Monday, Jun 18, 2018
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Browns offensively challenged against Bills


The Bills' Ryan Fitzpatrick scrambles for yardage against the Browns. He was creative enough to lead Buffalo to its third win.

Mike Groll / AP Enlarge

ORCHARD PARK, N.Y. -- It was cold and wet. But the Browns expected that.

The Buffalo Bills were a better team than their 2-10 record. But the Browns realized that.

Yet, like a nightmare they couldn't shake from their minds, the Browns could not stop the events that would lead to a 13-6 loss to their I-90 nemesis Sunday. As predictable as lake-effect snow, the Browns played down to their competition and produced a stinker of a game to fall to 5-8.

"We can't be a good team until we're consistently good," said Josh Cribbs. "We do play up and down to teams' talents."

The Browns fumbled five times -- three by running back Peyton Hillis -- and Jake Delhomme threw an interception. Only one of Hillis' fumbles were recovered by the Bills, but the repeated errors traumatized the Browns' one-dimensional offense.

Whenever Delhomme had to throw, odds were good that the combination of a wet ball and his shaky arm would make for plenty of wounded ducks tossed up for grabs. Delhomme was 12-of-20 for 86 yards and lost a fumble on a strip sack. His longest completion of 34 yards was underthrown, causing Mohamed Massaquoi to stop and wait for it to float down.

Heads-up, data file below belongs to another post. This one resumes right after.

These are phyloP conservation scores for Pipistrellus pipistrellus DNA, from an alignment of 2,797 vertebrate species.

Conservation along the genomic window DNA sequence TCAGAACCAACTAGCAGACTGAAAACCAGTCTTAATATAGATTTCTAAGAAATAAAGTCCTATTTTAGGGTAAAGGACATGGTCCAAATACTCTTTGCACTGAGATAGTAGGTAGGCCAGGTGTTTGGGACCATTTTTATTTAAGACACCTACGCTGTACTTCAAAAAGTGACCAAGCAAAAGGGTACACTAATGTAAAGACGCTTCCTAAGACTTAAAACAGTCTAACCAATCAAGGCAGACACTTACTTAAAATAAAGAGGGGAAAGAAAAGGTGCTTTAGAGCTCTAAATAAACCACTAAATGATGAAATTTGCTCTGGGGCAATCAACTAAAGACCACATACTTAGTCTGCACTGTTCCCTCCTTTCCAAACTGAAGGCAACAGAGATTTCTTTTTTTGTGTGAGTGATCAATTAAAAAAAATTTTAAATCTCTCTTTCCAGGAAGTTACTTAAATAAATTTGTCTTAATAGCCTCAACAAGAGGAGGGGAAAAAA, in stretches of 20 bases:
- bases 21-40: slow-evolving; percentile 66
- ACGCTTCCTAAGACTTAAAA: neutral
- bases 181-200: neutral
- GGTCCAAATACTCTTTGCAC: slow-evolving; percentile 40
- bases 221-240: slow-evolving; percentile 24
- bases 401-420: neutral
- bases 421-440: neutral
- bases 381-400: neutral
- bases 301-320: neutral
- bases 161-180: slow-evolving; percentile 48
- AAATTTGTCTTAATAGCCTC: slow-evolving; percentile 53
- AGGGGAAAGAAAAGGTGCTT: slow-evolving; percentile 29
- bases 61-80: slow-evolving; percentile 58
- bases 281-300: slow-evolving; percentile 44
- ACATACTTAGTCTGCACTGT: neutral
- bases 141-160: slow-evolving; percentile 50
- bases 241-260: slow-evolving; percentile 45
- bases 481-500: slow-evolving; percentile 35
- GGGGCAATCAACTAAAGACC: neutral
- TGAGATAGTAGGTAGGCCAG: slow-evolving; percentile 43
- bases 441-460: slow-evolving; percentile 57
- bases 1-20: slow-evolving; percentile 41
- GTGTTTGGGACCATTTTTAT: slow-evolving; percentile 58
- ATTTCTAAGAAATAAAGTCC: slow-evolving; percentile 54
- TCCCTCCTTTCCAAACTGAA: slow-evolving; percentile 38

"I'm not using [the wet conditions] as an excuse," Delhomme said. "We didn't play good football. It's very disappointing. You have to take your medicine."

The game turned when the Browns ran over the Bills on their first possession but came up about a half-yard short of the end zone and settled for a field goal.

Hillis ran seven times for 49 yards, smashing through the 1,000-yard season barrier on his fourth carry. But on third-and-goal from the Bills' 1, Hillis was stopped cold running behind fullback Lawrence Vickers. It was Hillis' first third-and-1 failure of the season.

Rather than give it another try, coach Eric Mangini elected to leave with a sure three points.

"I did think about [going for it], but I felt like the game was going to be close, like a one-score game," Mangini said. "I figured we would have more drives later on."

Except nobody took into account this: What happens if Hillis contracts a case of fumble-itis?

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